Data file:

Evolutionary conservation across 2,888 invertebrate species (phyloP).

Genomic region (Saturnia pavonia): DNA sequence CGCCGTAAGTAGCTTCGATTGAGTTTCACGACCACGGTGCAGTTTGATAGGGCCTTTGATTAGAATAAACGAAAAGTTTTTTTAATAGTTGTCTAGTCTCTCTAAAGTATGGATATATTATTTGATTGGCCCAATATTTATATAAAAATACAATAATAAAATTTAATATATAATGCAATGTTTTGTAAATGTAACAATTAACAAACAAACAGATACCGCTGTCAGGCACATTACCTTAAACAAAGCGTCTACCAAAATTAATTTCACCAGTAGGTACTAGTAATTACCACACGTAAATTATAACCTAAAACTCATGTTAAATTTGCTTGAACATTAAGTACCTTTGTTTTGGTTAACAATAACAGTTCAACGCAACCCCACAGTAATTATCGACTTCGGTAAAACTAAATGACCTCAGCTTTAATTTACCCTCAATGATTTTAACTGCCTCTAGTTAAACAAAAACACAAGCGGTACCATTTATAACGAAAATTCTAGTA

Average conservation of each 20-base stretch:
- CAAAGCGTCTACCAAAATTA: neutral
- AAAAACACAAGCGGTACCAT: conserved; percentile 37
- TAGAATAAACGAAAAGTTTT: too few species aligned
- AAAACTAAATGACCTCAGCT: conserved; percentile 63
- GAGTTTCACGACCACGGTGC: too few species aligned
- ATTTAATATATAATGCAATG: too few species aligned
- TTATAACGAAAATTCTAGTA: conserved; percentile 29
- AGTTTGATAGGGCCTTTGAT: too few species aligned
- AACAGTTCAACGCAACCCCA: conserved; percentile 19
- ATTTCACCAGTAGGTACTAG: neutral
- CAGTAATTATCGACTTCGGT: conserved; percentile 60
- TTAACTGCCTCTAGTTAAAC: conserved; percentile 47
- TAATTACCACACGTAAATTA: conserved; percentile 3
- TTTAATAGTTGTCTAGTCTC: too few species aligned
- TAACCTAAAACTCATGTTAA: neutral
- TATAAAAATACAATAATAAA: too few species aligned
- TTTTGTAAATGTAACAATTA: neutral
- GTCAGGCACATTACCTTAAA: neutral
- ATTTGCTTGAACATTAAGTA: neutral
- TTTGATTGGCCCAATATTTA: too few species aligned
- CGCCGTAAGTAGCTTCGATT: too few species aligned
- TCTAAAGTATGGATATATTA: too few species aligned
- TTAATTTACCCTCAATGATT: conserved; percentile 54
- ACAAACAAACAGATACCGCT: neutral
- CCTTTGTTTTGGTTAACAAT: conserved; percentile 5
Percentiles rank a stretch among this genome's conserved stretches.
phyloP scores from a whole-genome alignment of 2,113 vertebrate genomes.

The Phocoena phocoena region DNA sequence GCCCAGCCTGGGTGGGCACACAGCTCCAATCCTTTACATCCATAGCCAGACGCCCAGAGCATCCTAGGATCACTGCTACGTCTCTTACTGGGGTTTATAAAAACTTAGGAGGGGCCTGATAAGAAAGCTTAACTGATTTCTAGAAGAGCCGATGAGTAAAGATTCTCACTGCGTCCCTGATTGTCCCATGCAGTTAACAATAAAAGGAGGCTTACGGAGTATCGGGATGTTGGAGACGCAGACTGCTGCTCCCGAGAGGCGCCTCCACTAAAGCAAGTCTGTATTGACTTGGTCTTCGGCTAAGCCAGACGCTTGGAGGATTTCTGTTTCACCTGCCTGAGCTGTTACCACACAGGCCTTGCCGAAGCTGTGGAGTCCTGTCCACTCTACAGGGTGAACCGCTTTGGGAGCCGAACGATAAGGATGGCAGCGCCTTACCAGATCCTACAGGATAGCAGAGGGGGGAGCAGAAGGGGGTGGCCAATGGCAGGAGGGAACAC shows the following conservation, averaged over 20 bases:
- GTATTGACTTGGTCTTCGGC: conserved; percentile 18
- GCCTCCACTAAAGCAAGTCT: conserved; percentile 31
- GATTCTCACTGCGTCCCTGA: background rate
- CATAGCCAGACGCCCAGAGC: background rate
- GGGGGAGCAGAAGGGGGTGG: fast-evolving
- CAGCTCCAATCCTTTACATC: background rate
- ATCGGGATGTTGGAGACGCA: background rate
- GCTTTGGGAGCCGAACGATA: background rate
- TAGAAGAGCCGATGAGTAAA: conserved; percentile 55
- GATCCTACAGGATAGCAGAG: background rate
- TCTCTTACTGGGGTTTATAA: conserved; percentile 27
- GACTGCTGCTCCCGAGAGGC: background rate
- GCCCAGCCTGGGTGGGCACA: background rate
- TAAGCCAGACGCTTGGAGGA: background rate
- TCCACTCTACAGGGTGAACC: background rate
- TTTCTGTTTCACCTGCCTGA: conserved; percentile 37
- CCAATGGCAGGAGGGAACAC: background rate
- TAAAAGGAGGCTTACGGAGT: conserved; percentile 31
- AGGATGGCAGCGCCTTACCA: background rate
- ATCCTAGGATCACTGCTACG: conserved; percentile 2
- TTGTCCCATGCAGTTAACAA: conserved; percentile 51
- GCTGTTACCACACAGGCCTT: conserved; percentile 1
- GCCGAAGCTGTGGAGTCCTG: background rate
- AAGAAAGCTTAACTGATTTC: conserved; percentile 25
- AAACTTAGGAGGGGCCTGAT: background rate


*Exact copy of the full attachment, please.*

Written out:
Evolutionary conservation across 2,888 invertebrate species (phyloP).

Genomic region (Saturnia pavonia): DNA sequence CGCCGTAAGTAGCTTCGATTGAGTTTCACGACCACGGTGCAGTTTGATAGGGCCTTTGATTAGAATAAACGAAAAGTTTTTTTAATAGTTGTCTAGTCTCTCTAAAGTATGGATATATTATTTGATTGGCCCAATATTTATATAAAAATACAATAATAAAATTTAATATATAATGCAATGTTTTGTAAATGTAACAATTAACAAACAAACAGATACCGCTGTCAGGCACATTACCTTAAACAAAGCGTCTACCAAAATTAATTTCACCAGTAGGTACTAGTAATTACCACACGTAAATTATAACCTAAAACTCATGTTAAATTTGCTTGAACATTAAGTACCTTTGTTTTGGTTAACAATAACAGTTCAACGCAACCCCACAGTAATTATCGACTTCGGTAAAACTAAATGACCTCAGCTTTAATTTACCCTCAATGATTTTAACTGCCTCTAGTTAAACAAAAACACAAGCGGTACCATTTATAACGAAAATTCTAGTA

Average conservation of each 20-base stretch:
- CAAAGCGTCTACCAAAATTA: neutral
- AAAAACACAAGCGGTACCAT: conserved; percentile 37
- TAGAATAAACGAAAAGTTTT: too few species aligned
- AAAACTAAATGACCTCAGCT: conserved; percentile 63
- GAGTTTCACGACCACGGTGC: too few species aligned
- ATTTAATATATAATGCAATG: too few species aligned
- TTATAACGAAAATTCTAGTA: conserved; percentile 29
- AGTTTGATAGGGCCTTTGAT: too few species aligned
- AACAGTTCAACGCAACCCCA: conserved; percentile 19
- ATTTCACCAGTAGGTACTAG: neutral
- CAGTAATTATCGACTTCGGT: conserved; percentile 60
- TTAACTGCCTCTAGTTAAAC: conserved; percentile 47
- TAATTACCACACGTAAATTA: conserved; percentile 3
- TTTAATAGTTGTCTAGTCTC: too few species aligned
- TAACCTAAAACTCATGTTAA: neutral
- TATAAAAATACAATAATAAA: too few species aligned
- TTTTGTAAATGTAACAATTA: neutral
- GTCAGGCACATTACCTTAAA: neutral
- ATTTGCTTGAACATTAAGTA: neutral
- TTTGATTGGCCCAATATTTA: too few species aligned
- CGCCGTAAGTAGCTTCGATT: too few species aligned
- TCTAAAGTATGGATATATTA: too few species aligned
- TTAATTTACCCTCAATGATT: conserved; percentile 54
- ACAAACAAACAGATACCGCT: neutral
- CCTTTGTTTTGGTTAACAAT: conserved; percentile 5
Percentiles rank a stretch among this genome's conserved stretches.
phyloP scores from a whole-genome alignment of 2,113 vertebrate genomes.

The Phocoena phocoena region DNA sequence GCCCAGCCTGGGTGGGCACACAGCTCCAATCCTTTACATCCATAGCCAGACGCCCAGAGCATCCTAGGATCACTGCTACGTCTCTTACTGGGGTTTATAAAAACTTAGGAGGGGCCTGATAAGAAAGCTTAACTGATTTCTAGAAGAGCCGATGAGTAAAGATTCTCACTGCGTCCCTGATTGTCCCATGCAGTTAACAATAAAAGGAGGCTTACGGAGTATCGGGATGTTGGAGACGCAGACTGCTGCTCCCGAGAGGCGCCTCCACTAAAGCAAGTCTGTATTGACTTGGTCTTCGGCTAAGCCAGACGCTTGGAGGATTTCTGTTTCACCTGCCTGAGCTGTTACCACACAGGCCTTGCCGAAGCTGTGGAGTCCTGTCCACTCTACAGGGTGAACCGCTTTGGGAGCCGAACGATAAGGATGGCAGCGCCTTACCAGATCCTACAGGATAGCAGAGGGGGGAGCAGAAGGGGGTGGCCAATGGCAGGAGGGAACAC shows the following conservation, averaged over 20 bases:
- GTATTGACTTGGTCTTCGGC: conserved; percentile 18
- GCCTCCACTAAAGCAAGTCT: conserved; percentile 31
- GATTCTCACTGCGTCCCTGA: background rate
- CATAGCCAGACGCCCAGAGC: background rate
- GGGGGAGCAGAAGGGGGTGG: fast-evolving
- CAGCTCCAATCCTTTACATC: background rate
- ATCGGGATGTTGGAGACGCA: background rate
- GCTTTGGGAGCCGAACGATA: background rate
- TAGAAGAGCCGATGAGTAAA: conserved; percentile 55
- GATCCTACAGGATAGCAGAG: background rate
- TCTCTTACTGGGGTTTATAA: conserved; percentile 27
- GACTGCTGCTCCCGAGAGGC: background rate
- GCCCAGCCTGGGTGGGCACA: background rate
- TAAGCCAGACGCTTGGAGGA: background rate
- TCCACTCTACAGGGTGAACC: background rate
- TTTCTGTTTCACCTGCCTGA: conserved; percentile 37
- CCAATGGCAGGAGGGAACAC: background rate
- TAAAAGGAGGCTTACGGAGT: conserved; percentile 31
- AGGATGGCAGCGCCTTACCA: background rate
- ATCCTAGGATCACTGCTACG: conserved; percentile 2
- TTGTCCCATGCAGTTAACAA: conserved; percentile 51
- GCTGTTACCACACAGGCCTT: conserved; percentile 1
- GCCGAAGCTGTGGAGTCCTG: background rate
- AAGAAAGCTTAACTGATTTC: conserved; percentile 25
- AAACTTAGGAGGGGCCTGAT: background rate